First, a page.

It's Friday night. A fine mix of Canberrans file into Limelight's 204-person-seat movie theatre. Some sport tuxedos and wigs, but almost everyone carries a hearty supply of plastic spoons.
We're all here for the 15th anniversary screening of so-bad-it's-good cult film The Room.
"It's the best turnout we've had for one of these events so far," says Limelight Cinemas general manager Michael Singh.
"It's been challenging for Limelight in the age of Netflix and Stan, when everyone has entertainment at their fingertips. But with The Room, you can't get this sort of atmosphere, the vibrance and energy, if you watch it at home."
Canberra isn't the only city where The Room attracts this sort of turnout. Since the film's 2003 release, it still draws fans at screenings all over the world. A Golden Globe-winning film was even made in its honour.
Think Sharknado, Plan 9 From Outer Space or most of Nicolas Cage's filmography; it's another movie adored simply for being hot, hot garbage. Except with The Room, things tend to get a lot more interactive.
During the Limelight screening, we're all given a sheet of "audience participation guidelines".
The opening credits roll. Even for those who've watched the film before, you can't help but see "Starring Tommy Wiseau", "Written by Tommy Wiseau", "Produced by Tommy Wiseau" and "Directed by Tommy Wiseau" absolutely blitz across the screen and get butterflies. That's the moment you know you're in for a good one, the fever dream of a true auteur.
This is the last quiet moment in the cinema. At the first glimpse of Wiseau, something unhinges deep inside of each member of the audience.
As per participation guidelines, viewers toss plastic spoons when the portrait of a spoon is shown on screen (this happens 16 times), chant "Go! Go! Go!" during several prolonged shots of the Golden Gate bridge and recreate the heaps macho football throwing scenes.
But it was during the sex scenes when the audience came alive.
During these tortuously drawn-out shots, we begin with a slow clap, culminating in rapid applause at climax. One audience member says: "Heterosexuality looks TIRING." Another yells: "Go for the jugular!"
If this year's A Quiet Place was the film where you couldn't make a sound in the cinema, The Room is the movie where it's weird if you didn't.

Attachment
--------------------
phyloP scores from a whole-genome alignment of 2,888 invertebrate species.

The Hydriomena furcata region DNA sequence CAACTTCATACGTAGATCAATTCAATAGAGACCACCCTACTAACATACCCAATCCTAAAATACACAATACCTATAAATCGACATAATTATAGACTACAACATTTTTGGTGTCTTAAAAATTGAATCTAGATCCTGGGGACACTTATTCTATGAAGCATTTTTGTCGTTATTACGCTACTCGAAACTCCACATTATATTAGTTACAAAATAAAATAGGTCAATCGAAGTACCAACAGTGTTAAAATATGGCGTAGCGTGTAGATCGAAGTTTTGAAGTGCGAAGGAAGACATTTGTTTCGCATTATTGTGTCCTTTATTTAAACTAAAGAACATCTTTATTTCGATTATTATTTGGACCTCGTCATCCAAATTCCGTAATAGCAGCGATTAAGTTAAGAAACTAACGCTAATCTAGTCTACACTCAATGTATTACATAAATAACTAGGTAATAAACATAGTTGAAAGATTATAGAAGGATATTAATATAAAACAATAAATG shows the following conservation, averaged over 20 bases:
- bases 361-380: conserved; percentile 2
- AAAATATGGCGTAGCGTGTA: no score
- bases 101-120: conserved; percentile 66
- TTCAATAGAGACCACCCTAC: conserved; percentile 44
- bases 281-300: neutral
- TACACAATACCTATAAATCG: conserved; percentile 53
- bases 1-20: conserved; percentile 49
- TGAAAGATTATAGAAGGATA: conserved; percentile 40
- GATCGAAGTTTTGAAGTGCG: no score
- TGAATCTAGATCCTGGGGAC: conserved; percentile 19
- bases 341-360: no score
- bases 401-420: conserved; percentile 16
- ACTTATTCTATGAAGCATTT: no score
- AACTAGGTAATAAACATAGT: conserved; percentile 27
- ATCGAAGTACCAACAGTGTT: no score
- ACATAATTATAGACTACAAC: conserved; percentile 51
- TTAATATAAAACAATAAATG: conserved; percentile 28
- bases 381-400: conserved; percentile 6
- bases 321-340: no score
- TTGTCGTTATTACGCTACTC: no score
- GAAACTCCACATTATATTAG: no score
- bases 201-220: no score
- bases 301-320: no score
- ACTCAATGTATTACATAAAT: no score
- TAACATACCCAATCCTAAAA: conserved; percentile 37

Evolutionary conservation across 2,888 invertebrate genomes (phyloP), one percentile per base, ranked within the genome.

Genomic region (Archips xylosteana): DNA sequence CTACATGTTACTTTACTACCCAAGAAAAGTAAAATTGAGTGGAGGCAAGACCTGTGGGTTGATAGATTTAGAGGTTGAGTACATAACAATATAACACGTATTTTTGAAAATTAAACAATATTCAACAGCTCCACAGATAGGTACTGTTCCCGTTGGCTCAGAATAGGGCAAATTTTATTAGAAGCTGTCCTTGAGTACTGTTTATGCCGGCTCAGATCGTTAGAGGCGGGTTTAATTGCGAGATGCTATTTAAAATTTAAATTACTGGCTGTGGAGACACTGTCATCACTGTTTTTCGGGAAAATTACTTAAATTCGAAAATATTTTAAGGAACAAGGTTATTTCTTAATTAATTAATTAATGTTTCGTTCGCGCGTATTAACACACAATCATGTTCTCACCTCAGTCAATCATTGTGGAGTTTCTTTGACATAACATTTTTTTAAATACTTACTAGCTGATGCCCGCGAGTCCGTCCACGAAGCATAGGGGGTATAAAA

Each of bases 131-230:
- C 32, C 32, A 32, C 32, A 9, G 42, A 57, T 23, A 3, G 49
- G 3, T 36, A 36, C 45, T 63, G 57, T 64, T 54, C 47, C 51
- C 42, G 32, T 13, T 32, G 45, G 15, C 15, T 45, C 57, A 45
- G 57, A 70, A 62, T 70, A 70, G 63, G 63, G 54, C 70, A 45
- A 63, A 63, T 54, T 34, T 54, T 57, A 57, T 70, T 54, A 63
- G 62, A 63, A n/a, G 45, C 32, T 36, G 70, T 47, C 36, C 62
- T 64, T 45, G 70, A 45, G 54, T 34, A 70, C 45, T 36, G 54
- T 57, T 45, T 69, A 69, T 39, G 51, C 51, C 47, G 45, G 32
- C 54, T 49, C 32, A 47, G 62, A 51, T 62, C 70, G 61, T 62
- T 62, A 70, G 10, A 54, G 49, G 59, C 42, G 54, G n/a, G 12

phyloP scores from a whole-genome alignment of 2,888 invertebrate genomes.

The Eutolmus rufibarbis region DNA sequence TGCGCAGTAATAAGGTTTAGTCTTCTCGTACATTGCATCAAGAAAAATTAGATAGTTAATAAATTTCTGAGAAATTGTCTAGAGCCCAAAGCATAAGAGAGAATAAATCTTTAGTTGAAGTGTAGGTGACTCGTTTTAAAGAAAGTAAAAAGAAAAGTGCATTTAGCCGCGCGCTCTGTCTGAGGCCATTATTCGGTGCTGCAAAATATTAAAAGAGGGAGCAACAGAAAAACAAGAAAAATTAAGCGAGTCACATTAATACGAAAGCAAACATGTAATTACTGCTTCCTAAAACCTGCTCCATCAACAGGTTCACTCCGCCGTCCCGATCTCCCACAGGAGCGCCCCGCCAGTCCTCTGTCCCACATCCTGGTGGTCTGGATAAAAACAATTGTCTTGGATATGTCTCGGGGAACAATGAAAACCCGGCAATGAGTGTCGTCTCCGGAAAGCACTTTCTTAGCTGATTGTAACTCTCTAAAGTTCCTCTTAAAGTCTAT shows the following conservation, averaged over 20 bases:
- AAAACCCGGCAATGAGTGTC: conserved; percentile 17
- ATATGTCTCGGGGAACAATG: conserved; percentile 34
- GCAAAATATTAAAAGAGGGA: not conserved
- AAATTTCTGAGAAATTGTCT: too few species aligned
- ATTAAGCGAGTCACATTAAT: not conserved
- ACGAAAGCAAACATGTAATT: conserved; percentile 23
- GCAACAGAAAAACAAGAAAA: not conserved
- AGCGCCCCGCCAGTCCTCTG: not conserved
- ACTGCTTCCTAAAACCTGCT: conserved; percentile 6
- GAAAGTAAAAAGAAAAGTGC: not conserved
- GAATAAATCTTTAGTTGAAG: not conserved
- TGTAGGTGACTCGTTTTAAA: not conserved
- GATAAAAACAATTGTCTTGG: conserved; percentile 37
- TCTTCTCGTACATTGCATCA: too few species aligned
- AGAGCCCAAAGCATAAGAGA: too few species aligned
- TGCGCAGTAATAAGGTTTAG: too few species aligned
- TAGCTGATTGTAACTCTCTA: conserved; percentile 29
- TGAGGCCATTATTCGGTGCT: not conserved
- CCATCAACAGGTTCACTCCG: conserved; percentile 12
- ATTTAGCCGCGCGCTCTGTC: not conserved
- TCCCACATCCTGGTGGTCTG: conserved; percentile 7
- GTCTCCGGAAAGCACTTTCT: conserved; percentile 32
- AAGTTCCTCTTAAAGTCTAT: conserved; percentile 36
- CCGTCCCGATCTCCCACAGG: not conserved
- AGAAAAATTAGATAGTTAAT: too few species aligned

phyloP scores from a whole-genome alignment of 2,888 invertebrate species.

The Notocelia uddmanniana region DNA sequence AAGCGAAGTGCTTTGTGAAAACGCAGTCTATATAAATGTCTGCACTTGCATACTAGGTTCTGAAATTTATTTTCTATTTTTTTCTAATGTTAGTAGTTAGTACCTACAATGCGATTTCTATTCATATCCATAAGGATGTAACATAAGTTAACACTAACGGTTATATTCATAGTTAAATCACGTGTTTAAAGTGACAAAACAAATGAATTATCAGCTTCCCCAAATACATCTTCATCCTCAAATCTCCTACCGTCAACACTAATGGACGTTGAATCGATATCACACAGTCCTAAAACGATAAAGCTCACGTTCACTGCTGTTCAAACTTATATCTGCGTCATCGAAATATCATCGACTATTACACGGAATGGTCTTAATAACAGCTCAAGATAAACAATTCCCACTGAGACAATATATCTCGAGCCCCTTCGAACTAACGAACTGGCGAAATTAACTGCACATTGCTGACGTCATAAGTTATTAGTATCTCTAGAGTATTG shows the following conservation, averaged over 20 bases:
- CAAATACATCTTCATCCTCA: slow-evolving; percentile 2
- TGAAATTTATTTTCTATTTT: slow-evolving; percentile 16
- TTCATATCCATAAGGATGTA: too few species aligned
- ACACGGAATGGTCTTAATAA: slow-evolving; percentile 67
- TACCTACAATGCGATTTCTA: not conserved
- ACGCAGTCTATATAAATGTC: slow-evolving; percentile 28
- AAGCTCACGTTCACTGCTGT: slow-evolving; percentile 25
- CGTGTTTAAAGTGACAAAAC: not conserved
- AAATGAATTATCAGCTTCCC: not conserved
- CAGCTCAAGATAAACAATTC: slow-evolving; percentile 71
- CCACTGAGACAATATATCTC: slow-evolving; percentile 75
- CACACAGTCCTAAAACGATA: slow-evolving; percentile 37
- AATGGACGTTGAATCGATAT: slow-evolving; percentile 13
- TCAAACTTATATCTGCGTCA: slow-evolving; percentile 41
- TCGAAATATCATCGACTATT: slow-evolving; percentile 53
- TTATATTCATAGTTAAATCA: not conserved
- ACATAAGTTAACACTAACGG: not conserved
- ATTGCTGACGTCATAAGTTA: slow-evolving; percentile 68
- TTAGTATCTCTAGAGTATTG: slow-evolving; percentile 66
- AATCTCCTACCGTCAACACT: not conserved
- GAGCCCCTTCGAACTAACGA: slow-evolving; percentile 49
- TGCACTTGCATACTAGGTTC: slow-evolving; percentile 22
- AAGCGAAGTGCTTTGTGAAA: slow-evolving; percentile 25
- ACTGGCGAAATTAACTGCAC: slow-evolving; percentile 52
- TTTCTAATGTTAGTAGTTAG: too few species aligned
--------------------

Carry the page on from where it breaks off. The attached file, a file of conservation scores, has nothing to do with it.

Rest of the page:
Watching The Room this time round, I realised it wasn't fair to call this movie simply "bad".
It's so enjoyable, so inherently watchable and surprising in its inability to form a coherent narrative or abide by the regular tenets of filmmaking that it's so good. It's entertainment at its guiltiest.
As the film plays on, surprises continue to unfurl.
It took the audience's jeers for me to notice that no doors in the film are ever closed, the spoon portrait on the dining table features enough to earn credit as a co-star and Wiseau's best bit of acting is when his character lies dead. (I tend to watch very closely for chest movements from corpse actors, so this speaks volumes.)
It's like re-watching Arrested Development and picking up on its intricate pop culture references. Or mining for easter eggs in the Back to the Future trilogy. With The Room, though, you can never be sure if Wiseau has made this film with any sort of awareness of what he was doing.
We're all thinking it: is he in on the joke? And I suspect that's part of why we all showed up, why the film still has this enduring appeal 15 years on.
An interactive screening of The Room is an experience not to be missed. Such events are true testimony to the "artists" blissfully delusional enough to give their work a crack, and the legends, the audiences, who rally around them.